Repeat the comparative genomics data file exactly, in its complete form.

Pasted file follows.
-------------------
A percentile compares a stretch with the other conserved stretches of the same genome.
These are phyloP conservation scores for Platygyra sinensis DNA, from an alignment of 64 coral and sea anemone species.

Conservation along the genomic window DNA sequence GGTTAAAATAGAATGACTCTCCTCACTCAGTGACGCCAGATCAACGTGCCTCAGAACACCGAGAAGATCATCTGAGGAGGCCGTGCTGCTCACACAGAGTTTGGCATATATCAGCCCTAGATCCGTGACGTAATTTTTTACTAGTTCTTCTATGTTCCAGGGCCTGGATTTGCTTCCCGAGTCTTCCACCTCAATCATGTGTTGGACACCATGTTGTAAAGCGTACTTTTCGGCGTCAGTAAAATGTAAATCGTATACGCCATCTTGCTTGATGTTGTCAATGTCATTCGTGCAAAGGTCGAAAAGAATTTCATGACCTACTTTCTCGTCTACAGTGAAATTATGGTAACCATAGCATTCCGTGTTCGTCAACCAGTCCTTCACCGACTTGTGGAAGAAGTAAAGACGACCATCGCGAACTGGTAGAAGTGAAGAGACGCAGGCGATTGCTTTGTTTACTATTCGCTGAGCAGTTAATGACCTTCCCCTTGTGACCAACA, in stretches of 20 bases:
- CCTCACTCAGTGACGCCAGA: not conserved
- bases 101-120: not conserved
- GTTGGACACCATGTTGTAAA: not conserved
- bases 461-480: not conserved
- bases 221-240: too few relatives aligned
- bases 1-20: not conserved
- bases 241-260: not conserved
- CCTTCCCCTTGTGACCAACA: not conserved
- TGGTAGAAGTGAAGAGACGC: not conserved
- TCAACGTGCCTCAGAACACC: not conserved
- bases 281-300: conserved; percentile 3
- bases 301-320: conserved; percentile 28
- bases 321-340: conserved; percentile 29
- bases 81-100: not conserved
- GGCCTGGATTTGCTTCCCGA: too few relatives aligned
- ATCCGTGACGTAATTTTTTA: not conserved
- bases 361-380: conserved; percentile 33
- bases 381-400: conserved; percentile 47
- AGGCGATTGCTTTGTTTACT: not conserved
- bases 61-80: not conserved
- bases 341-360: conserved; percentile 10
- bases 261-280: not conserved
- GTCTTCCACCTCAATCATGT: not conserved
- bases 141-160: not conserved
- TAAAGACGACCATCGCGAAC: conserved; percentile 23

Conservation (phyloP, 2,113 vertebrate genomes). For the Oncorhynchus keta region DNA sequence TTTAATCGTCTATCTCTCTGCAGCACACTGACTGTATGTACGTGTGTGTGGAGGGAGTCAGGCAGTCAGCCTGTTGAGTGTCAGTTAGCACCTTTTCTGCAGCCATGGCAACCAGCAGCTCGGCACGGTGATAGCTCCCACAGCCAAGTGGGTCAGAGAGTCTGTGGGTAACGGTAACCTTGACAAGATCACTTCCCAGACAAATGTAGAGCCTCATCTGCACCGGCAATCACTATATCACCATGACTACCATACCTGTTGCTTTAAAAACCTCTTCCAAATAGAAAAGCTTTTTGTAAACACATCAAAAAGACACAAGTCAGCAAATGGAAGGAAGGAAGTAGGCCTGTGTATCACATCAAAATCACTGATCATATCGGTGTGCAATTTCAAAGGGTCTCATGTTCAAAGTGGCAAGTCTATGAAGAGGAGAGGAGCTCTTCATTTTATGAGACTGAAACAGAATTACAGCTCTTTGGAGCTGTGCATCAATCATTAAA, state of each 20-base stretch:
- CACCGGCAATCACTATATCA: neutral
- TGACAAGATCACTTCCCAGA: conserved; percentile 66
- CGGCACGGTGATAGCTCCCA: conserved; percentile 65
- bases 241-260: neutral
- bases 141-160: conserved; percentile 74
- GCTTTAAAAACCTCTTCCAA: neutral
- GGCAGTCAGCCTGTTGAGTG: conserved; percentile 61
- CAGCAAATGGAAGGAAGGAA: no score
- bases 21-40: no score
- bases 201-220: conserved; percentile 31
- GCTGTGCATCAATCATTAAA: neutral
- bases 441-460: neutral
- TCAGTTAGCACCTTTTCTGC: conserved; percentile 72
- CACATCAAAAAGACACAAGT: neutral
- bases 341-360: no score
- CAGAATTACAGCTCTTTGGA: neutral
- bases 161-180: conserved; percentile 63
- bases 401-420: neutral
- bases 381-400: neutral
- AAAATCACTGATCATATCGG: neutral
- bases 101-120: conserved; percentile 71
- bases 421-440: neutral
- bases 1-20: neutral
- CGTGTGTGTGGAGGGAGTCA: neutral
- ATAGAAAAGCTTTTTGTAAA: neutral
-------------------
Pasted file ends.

A percentile compares a stretch with the other conserved stretches of the same genome.
These are phyloP conservation scores for Platygyra sinensis DNA, from an alignment of 64 coral and sea anemone species.

Conservation along the genomic window DNA sequence GGTTAAAATAGAATGACTCTCCTCACTCAGTGACGCCAGATCAACGTGCCTCAGAACACCGAGAAGATCATCTGAGGAGGCCGTGCTGCTCACACAGAGTTTGGCATATATCAGCCCTAGATCCGTGACGTAATTTTTTACTAGTTCTTCTATGTTCCAGGGCCTGGATTTGCTTCCCGAGTCTTCCACCTCAATCATGTGTTGGACACCATGTTGTAAAGCGTACTTTTCGGCGTCAGTAAAATGTAAATCGTATACGCCATCTTGCTTGATGTTGTCAATGTCATTCGTGCAAAGGTCGAAAAGAATTTCATGACCTACTTTCTCGTCTACAGTGAAATTATGGTAACCATAGCATTCCGTGTTCGTCAACCAGTCCTTCACCGACTTGTGGAAGAAGTAAAGACGACCATCGCGAACTGGTAGAAGTGAAGAGACGCAGGCGATTGCTTTGTTTACTATTCGCTGAGCAGTTAATGACCTTCCCCTTGTGACCAACA, in stretches of 20 bases:
- CCTCACTCAGTGACGCCAGA: not conserved
- bases 101-120: not conserved
- GTTGGACACCATGTTGTAAA: not conserved
- bases 461-480: not conserved
- bases 221-240: too few relatives aligned
- bases 1-20: not conserved
- bases 241-260: not conserved
- CCTTCCCCTTGTGACCAACA: not conserved
- TGGTAGAAGTGAAGAGACGC: not conserved
- TCAACGTGCCTCAGAACACC: not conserved
- bases 281-300: conserved; percentile 3
- bases 301-320: conserved; percentile 28
- bases 321-340: conserved; percentile 29
- bases 81-100: not conserved
- GGCCTGGATTTGCTTCCCGA: too few relatives aligned
- ATCCGTGACGTAATTTTTTA: not conserved
- bases 361-380: conserved; percentile 33
- bases 381-400: conserved; percentile 47
- AGGCGATTGCTTTGTTTACT: not conserved
- bases 61-80: not conserved
- bases 341-360: conserved; percentile 10
- bases 261-280: not conserved
- GTCTTCCACCTCAATCATGT: not conserved
- bases 141-160: not conserved
- TAAAGACGACCATCGCGAAC: conserved; percentile 23

Conservation (phyloP, 2,113 vertebrate genomes). For the Oncorhynchus keta region DNA sequence TTTAATCGTCTATCTCTCTGCAGCACACTGACTGTATGTACGTGTGTGTGGAGGGAGTCAGGCAGTCAGCCTGTTGAGTGTCAGTTAGCACCTTTTCTGCAGCCATGGCAACCAGCAGCTCGGCACGGTGATAGCTCCCACAGCCAAGTGGGTCAGAGAGTCTGTGGGTAACGGTAACCTTGACAAGATCACTTCCCAGACAAATGTAGAGCCTCATCTGCACCGGCAATCACTATATCACCATGACTACCATACCTGTTGCTTTAAAAACCTCTTCCAAATAGAAAAGCTTTTTGTAAACACATCAAAAAGACACAAGTCAGCAAATGGAAGGAAGGAAGTAGGCCTGTGTATCACATCAAAATCACTGATCATATCGGTGTGCAATTTCAAAGGGTCTCATGTTCAAAGTGGCAAGTCTATGAAGAGGAGAGGAGCTCTTCATTTTATGAGACTGAAACAGAATTACAGCTCTTTGGAGCTGTGCATCAATCATTAAA, state of each 20-base stretch:
- CACCGGCAATCACTATATCA: neutral
- TGACAAGATCACTTCCCAGA: conserved; percentile 66
- CGGCACGGTGATAGCTCCCA: conserved; percentile 65
- bases 241-260: neutral
- bases 141-160: conserved; percentile 74
- GCTTTAAAAACCTCTTCCAA: neutral
- GGCAGTCAGCCTGTTGAGTG: conserved; percentile 61
- CAGCAAATGGAAGGAAGGAA: no score
- bases 21-40: no score
- bases 201-220: conserved; percentile 31
- GCTGTGCATCAATCATTAAA: neutral
- bases 441-460: neutral
- TCAGTTAGCACCTTTTCTGC: conserved; percentile 72
- CACATCAAAAAGACACAAGT: neutral
- bases 341-360: no score
- CAGAATTACAGCTCTTTGGA: neutral
- bases 161-180: conserved; percentile 63
- bases 401-420: neutral
- bases 381-400: neutral
- AAAATCACTGATCATATCGG: neutral
- bases 101-120: conserved; percentile 71
- bases 421-440: neutral
- bases 1-20: neutral
- CGTGTGTGTGGAGGGAGTCA: neutral
- ATAGAAAAGCTTTTTGTAAA: neutral